We are often defined by our roles in life. Some of those roles come within our family structure: parent, child, sibling, close friend. Others come with work: boss, laborer, innovator, number cruncher, paper pusher. Yet, there are some roles that seem to follow us everywhere: supporter, encourager, challenger, thinker, donut guy, leader. (Note: One of those may just apply to me…you decide.)
Regardless of who you are, what you do, and whether or not you consider yourself to be a leader, there are people that look at you that way. Maybe you aren’t a parent, but perhaps your siblings look up to you. Perhaps you are not the boss in your office, but your coworkers respect your work and value your opinion. You may consider yourself the donut guy wherever you go, but there are people counting on those donuts.
As a leader, you are held to a higher standard. People are watching you to see how they should behave and react. Others mimic your attitude and your approach to getting things done. People may even look to you when things aren’t going well in hopes that you will turn things around. Being a leader can be a lot of pressure, but our ability to influence others toward Christ is something all of us should cherish…and not take lightly.
People are watching. And we always seem to think about that negatively. We watch ourselves to guard our mistakes. We mask our pains and struggles. We worry that our leadership can lead people down the wrong path. That often takes the focus off of leading them down the right path.
Just as quickly as somebody can pick up your bad habit, they can learn from your discipline. As dangerous as it can be to risk sharing your flaws, the reward can be great when we allow people to see our victory over our struggles. As much as we might be afraid that we will lead others away from God, it is our most important job to lead them to Him.
The people rejoiced at the willing response of their leaders, for they had given freely and wholeheartedly to the Lord. (1 Chronicles 29:9a NIV)
Whether you like it or not, you are a leader. Instead of worrying about messing up and having a negative influence on the people around you, turn your focus to all of the positive things that you can do. Get out of your comfort zone and step out in faith, go out on a limb in love, take some risks and let others see you put your hope in the Living God.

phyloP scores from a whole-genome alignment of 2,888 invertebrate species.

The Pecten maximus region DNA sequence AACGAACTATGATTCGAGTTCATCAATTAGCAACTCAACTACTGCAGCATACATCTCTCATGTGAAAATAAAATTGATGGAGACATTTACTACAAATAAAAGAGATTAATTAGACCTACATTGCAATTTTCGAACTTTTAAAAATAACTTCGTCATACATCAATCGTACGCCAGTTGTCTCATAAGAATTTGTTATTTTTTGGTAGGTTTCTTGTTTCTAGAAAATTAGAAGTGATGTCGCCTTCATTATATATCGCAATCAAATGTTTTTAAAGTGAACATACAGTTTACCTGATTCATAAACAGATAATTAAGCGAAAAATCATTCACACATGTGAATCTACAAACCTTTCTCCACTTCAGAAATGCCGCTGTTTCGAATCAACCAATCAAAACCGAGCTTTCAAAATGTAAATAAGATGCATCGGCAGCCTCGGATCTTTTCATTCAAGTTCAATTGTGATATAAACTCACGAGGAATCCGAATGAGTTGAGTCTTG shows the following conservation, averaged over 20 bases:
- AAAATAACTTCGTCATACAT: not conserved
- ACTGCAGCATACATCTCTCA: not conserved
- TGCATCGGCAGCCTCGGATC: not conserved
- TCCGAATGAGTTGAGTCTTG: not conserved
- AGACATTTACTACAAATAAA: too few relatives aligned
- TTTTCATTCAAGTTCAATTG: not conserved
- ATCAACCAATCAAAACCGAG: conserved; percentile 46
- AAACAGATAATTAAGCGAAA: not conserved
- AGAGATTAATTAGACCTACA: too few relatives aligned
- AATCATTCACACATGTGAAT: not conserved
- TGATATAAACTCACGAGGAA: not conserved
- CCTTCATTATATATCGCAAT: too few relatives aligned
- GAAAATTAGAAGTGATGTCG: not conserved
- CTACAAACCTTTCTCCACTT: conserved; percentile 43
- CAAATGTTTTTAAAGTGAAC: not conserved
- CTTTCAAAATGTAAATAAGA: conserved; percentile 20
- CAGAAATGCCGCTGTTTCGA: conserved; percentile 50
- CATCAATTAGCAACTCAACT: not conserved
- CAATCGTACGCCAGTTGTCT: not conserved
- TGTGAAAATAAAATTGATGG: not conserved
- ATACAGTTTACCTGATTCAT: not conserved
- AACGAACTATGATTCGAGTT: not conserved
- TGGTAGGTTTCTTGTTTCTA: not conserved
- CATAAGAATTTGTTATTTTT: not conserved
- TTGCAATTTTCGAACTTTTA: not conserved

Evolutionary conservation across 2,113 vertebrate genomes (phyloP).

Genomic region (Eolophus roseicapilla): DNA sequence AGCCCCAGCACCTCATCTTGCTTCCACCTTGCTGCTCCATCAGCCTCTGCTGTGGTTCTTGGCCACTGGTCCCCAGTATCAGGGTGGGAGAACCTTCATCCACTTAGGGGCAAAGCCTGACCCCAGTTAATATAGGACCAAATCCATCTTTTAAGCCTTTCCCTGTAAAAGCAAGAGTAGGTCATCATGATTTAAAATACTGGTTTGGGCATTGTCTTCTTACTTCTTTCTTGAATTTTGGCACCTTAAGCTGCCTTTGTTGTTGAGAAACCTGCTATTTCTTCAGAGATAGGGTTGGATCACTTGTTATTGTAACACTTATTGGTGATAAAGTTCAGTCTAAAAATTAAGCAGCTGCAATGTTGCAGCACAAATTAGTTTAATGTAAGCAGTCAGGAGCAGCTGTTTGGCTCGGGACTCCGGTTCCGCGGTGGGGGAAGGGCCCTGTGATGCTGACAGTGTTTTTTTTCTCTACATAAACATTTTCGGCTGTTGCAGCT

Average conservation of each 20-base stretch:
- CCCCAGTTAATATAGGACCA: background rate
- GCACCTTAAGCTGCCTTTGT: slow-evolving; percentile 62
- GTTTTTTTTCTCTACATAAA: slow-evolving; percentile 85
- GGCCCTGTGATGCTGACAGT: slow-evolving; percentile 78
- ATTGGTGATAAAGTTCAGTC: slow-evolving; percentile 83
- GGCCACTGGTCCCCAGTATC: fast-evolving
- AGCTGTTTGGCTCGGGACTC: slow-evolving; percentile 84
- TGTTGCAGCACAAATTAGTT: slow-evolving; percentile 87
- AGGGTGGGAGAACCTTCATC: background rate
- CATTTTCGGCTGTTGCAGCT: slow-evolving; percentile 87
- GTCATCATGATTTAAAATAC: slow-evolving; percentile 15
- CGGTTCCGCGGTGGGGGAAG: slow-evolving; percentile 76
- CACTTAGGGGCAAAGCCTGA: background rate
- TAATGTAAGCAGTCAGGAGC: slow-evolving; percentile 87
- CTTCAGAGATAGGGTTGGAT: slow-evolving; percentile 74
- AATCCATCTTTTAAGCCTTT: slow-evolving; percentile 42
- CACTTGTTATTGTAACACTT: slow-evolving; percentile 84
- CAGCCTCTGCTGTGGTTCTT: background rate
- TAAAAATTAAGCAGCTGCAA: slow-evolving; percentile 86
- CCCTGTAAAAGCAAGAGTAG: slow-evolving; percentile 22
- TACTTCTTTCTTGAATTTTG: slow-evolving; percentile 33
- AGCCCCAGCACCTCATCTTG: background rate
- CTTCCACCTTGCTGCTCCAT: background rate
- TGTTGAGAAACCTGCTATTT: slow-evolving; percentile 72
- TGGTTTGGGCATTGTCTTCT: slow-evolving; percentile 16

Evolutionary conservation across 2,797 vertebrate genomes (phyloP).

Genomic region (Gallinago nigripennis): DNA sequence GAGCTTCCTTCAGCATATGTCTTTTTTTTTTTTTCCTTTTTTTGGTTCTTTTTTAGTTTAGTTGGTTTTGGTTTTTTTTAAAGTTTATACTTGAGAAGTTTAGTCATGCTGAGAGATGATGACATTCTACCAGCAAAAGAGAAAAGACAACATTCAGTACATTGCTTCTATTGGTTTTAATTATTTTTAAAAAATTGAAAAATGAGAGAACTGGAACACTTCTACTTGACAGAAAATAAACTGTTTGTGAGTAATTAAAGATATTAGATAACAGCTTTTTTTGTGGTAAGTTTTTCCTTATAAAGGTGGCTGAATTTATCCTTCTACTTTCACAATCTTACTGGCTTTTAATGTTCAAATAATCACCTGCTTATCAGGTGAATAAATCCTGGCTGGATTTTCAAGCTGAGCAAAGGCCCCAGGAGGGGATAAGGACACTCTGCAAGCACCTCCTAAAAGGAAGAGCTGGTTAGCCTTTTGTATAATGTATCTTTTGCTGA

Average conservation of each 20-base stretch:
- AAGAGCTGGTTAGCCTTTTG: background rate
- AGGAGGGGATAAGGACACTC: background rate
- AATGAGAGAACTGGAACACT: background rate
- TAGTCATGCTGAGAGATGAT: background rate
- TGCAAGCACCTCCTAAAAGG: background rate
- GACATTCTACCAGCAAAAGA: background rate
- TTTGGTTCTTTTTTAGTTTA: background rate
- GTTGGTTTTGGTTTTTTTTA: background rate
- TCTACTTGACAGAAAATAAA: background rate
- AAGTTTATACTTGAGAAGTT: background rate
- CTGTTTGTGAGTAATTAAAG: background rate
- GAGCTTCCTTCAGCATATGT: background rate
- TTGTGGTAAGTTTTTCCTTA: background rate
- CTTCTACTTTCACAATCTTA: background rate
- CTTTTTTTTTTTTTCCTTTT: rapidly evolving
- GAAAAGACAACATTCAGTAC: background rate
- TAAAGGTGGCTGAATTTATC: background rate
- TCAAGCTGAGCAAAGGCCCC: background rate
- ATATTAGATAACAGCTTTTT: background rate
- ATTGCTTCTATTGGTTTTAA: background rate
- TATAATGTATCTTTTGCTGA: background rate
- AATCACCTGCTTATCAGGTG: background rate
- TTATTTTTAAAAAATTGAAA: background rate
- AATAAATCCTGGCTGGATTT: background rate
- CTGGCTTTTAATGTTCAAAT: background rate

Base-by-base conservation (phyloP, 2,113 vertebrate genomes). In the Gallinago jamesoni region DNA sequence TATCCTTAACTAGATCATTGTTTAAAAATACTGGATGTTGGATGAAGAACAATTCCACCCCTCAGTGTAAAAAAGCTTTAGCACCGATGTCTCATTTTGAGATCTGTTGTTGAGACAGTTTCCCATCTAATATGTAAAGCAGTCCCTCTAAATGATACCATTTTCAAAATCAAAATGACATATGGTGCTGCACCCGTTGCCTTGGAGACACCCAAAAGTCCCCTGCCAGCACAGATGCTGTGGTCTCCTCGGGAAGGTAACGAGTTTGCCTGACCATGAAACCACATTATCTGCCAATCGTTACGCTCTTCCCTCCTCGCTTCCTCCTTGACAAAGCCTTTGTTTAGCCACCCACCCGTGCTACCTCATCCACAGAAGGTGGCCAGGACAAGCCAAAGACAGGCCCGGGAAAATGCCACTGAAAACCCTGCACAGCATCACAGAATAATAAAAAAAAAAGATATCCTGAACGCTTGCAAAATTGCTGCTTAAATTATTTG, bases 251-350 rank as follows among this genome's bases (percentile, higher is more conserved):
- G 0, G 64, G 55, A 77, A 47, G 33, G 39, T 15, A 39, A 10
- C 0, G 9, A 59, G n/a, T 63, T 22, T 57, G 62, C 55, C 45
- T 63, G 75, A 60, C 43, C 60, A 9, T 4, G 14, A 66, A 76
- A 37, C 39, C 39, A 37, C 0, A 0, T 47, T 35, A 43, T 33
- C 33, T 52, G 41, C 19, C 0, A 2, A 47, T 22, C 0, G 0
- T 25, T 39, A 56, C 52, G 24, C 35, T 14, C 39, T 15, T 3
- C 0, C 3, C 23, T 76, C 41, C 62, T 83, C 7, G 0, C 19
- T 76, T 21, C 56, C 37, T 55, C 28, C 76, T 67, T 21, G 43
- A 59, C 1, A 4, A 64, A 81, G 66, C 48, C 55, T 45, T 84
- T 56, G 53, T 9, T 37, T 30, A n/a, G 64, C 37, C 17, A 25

What do you appreciate about the leaders in your life? How have they helped you grow closer to God?
I’ll admit it. I like some pretty weird music. I got caught up in the boy band craze at one point in my life. My dad made me a huge fan of Dr. Hook and the Medicine Men
. And, of course, being from southeastern Kentucky, I love country music.
More recently, I have begun to weave more and more contemporary Christian music
into my playlist. But as I have discussed it with some of my friends, I have seen some resistance on their part to make the transition. They claim that many Christian artists simply aren’t as talented as mainstream musicians. They have a hard time enjoying the variety as they believe the song themes are all the same.
I have heard similar complaints about Christian movies. As the folks at Sherwood Pictures
(Flywheel, Facing the Giants, Fireproof, Courageous
) continue to gain momentum, I still hear people talking trash about their films. They say the scenarios are too far-fetched or that the acting is unwatchable.
I will admit that some of the complaints I hear about Christian movies and music are valid. There may some questionable acting and some repetitive song lyrics. The production quality on either side may not be at the level you would expect from secular entertainment companies. But that is not always the case. In fact, I believe that the Christian entertainment industry continues to bridge the gap between its quality and that of secular production.
But even if it is not your cup of tea, or there is a noticeable difference in quality, is that really a reason to be negative about it? Are these folks not using their God-given talents for His glory? Is the industry not based on spreading the gospel? Isn’t that what we are all called to do with our talents?
Look, if you can’t watch a Spirit-filled inspirational film and allow God to speak to you through it because one of the characters over-annunciates, you may need to check your priorities. If you refuse to purchase music from a Christian artist because they are not on a top-tier label, you might want to take a moment and consider who gave you that money in the first place.
Watch what you want to watch, and listen to what you want to hear. I am just saying that, if your relationship with God is your number one priority and you will do anything to see people come to know Him, your petty entertainment standards should not get in the way of you supporting entertainment ministries. If you profess to follow Christ, put your money where your mouth is and support your fellow believers that are using their talents
to advance His kingdom. Don’t you expect others to do the same for your ministries?